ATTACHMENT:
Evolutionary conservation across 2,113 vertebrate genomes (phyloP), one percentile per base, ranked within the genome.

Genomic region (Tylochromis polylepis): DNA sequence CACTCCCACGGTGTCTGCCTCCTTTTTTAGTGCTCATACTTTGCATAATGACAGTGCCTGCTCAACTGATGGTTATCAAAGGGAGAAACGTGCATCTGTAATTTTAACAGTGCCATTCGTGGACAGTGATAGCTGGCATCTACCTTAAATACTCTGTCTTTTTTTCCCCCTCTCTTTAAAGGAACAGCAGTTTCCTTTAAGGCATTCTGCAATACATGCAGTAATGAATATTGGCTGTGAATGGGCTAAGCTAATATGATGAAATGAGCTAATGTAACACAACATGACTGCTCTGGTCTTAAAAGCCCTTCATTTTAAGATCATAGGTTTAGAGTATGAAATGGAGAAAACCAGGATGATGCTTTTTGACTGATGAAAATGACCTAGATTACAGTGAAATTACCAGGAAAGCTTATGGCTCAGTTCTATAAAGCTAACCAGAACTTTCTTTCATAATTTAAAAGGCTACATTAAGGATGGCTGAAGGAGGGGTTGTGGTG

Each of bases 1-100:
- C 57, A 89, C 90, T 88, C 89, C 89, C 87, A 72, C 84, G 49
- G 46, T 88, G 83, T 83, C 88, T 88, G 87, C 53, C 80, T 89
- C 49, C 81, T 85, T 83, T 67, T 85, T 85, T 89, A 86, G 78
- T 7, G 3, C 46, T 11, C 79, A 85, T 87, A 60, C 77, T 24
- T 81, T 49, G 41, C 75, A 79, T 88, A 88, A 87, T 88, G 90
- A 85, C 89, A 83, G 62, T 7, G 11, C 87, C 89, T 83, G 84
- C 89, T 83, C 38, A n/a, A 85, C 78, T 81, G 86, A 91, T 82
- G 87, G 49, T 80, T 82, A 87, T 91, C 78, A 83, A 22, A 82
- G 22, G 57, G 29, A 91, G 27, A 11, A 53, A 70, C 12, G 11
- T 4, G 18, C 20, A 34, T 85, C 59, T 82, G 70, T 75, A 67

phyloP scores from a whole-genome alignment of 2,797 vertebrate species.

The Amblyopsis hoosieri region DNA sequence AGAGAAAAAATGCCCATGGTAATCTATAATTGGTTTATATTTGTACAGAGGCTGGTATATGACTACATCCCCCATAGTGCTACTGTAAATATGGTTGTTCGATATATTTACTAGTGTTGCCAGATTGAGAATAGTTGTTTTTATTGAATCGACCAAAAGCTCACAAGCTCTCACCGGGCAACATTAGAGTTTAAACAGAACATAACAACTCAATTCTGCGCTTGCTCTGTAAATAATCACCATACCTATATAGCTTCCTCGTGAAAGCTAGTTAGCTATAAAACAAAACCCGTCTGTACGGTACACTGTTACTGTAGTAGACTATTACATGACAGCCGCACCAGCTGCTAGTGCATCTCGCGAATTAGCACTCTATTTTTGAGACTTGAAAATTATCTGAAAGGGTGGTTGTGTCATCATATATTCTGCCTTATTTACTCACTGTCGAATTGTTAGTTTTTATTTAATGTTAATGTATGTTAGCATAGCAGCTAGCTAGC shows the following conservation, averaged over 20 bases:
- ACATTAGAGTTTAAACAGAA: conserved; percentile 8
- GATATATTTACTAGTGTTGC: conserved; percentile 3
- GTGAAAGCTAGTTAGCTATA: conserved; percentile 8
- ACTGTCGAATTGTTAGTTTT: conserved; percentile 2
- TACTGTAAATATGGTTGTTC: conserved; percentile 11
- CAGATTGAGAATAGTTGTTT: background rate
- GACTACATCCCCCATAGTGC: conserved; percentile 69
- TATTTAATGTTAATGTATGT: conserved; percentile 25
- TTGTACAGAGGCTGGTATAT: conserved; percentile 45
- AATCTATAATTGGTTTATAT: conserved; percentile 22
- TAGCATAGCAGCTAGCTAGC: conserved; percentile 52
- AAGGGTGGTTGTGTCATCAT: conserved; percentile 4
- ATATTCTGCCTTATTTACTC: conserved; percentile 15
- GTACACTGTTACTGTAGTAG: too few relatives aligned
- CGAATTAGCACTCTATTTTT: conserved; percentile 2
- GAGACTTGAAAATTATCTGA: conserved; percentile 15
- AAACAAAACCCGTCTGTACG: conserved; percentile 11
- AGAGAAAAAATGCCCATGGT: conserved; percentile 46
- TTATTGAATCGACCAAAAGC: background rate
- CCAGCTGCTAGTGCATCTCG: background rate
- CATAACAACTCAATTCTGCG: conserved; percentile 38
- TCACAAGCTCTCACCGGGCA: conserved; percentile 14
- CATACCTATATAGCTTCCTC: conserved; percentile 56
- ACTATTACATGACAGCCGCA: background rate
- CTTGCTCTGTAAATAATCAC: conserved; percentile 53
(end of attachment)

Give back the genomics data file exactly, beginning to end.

Evolutionary conservation across 2,113 vertebrate genomes (phyloP), one percentile per base, ranked within the genome.

Genomic region (Tylochromis polylepis): DNA sequence CACTCCCACGGTGTCTGCCTCCTTTTTTAGTGCTCATACTTTGCATAATGACAGTGCCTGCTCAACTGATGGTTATCAAAGGGAGAAACGTGCATCTGTAATTTTAACAGTGCCATTCGTGGACAGTGATAGCTGGCATCTACCTTAAATACTCTGTCTTTTTTTCCCCCTCTCTTTAAAGGAACAGCAGTTTCCTTTAAGGCATTCTGCAATACATGCAGTAATGAATATTGGCTGTGAATGGGCTAAGCTAATATGATGAAATGAGCTAATGTAACACAACATGACTGCTCTGGTCTTAAAAGCCCTTCATTTTAAGATCATAGGTTTAGAGTATGAAATGGAGAAAACCAGGATGATGCTTTTTGACTGATGAAAATGACCTAGATTACAGTGAAATTACCAGGAAAGCTTATGGCTCAGTTCTATAAAGCTAACCAGAACTTTCTTTCATAATTTAAAAGGCTACATTAAGGATGGCTGAAGGAGGGGTTGTGGTG

Each of bases 1-100:
- C 57, A 89, C 90, T 88, C 89, C 89, C 87, A 72, C 84, G 49
- G 46, T 88, G 83, T 83, C 88, T 88, G 87, C 53, C 80, T 89
- C 49, C 81, T 85, T 83, T 67, T 85, T 85, T 89, A 86, G 78
- T 7, G 3, C 46, T 11, C 79, A 85, T 87, A 60, C 77, T 24
- T 81, T 49, G 41, C 75, A 79, T 88, A 88, A 87, T 88, G 90
- A 85, C 89, A 83, G 62, T 7, G 11, C 87, C 89, T 83, G 84
- C 89, T 83, C 38, A n/a, A 85, C 78, T 81, G 86, A 91, T 82
- G 87, G 49, T 80, T 82, A 87, T 91, C 78, A 83, A 22, A 82
- G 22, G 57, G 29, A 91, G 27, A 11, A 53, A 70, C 12, G 11
- T 4, G 18, C 20, A 34, T 85, C 59, T 82, G 70, T 75, A 67

phyloP scores from a whole-genome alignment of 2,797 vertebrate species.

The Amblyopsis hoosieri region DNA sequence AGAGAAAAAATGCCCATGGTAATCTATAATTGGTTTATATTTGTACAGAGGCTGGTATATGACTACATCCCCCATAGTGCTACTGTAAATATGGTTGTTCGATATATTTACTAGTGTTGCCAGATTGAGAATAGTTGTTTTTATTGAATCGACCAAAAGCTCACAAGCTCTCACCGGGCAACATTAGAGTTTAAACAGAACATAACAACTCAATTCTGCGCTTGCTCTGTAAATAATCACCATACCTATATAGCTTCCTCGTGAAAGCTAGTTAGCTATAAAACAAAACCCGTCTGTACGGTACACTGTTACTGTAGTAGACTATTACATGACAGCCGCACCAGCTGCTAGTGCATCTCGCGAATTAGCACTCTATTTTTGAGACTTGAAAATTATCTGAAAGGGTGGTTGTGTCATCATATATTCTGCCTTATTTACTCACTGTCGAATTGTTAGTTTTTATTTAATGTTAATGTATGTTAGCATAGCAGCTAGCTAGC shows the following conservation, averaged over 20 bases:
- ACATTAGAGTTTAAACAGAA: conserved; percentile 8
- GATATATTTACTAGTGTTGC: conserved; percentile 3
- GTGAAAGCTAGTTAGCTATA: conserved; percentile 8
- ACTGTCGAATTGTTAGTTTT: conserved; percentile 2
- TACTGTAAATATGGTTGTTC: conserved; percentile 11
- CAGATTGAGAATAGTTGTTT: background rate
- GACTACATCCCCCATAGTGC: conserved; percentile 69
- TATTTAATGTTAATGTATGT: conserved; percentile 25
- TTGTACAGAGGCTGGTATAT: conserved; percentile 45
- AATCTATAATTGGTTTATAT: conserved; percentile 22
- TAGCATAGCAGCTAGCTAGC: conserved; percentile 52
- AAGGGTGGTTGTGTCATCAT: conserved; percentile 4
- ATATTCTGCCTTATTTACTC: conserved; percentile 15
- GTACACTGTTACTGTAGTAG: too few relatives aligned
- CGAATTAGCACTCTATTTTT: conserved; percentile 2
- GAGACTTGAAAATTATCTGA: conserved; percentile 15
- AAACAAAACCCGTCTGTACG: conserved; percentile 11
- AGAGAAAAAATGCCCATGGT: conserved; percentile 46
- TTATTGAATCGACCAAAAGC: background rate
- CCAGCTGCTAGTGCATCTCG: background rate
- CATAACAACTCAATTCTGCG: conserved; percentile 38
- TCACAAGCTCTCACCGGGCA: conserved; percentile 14
- CATACCTATATAGCTTCCTC: conserved; percentile 56
- ACTATTACATGACAGCCGCA: background rate
- CTTGCTCTGTAAATAATCAC: conserved; percentile 53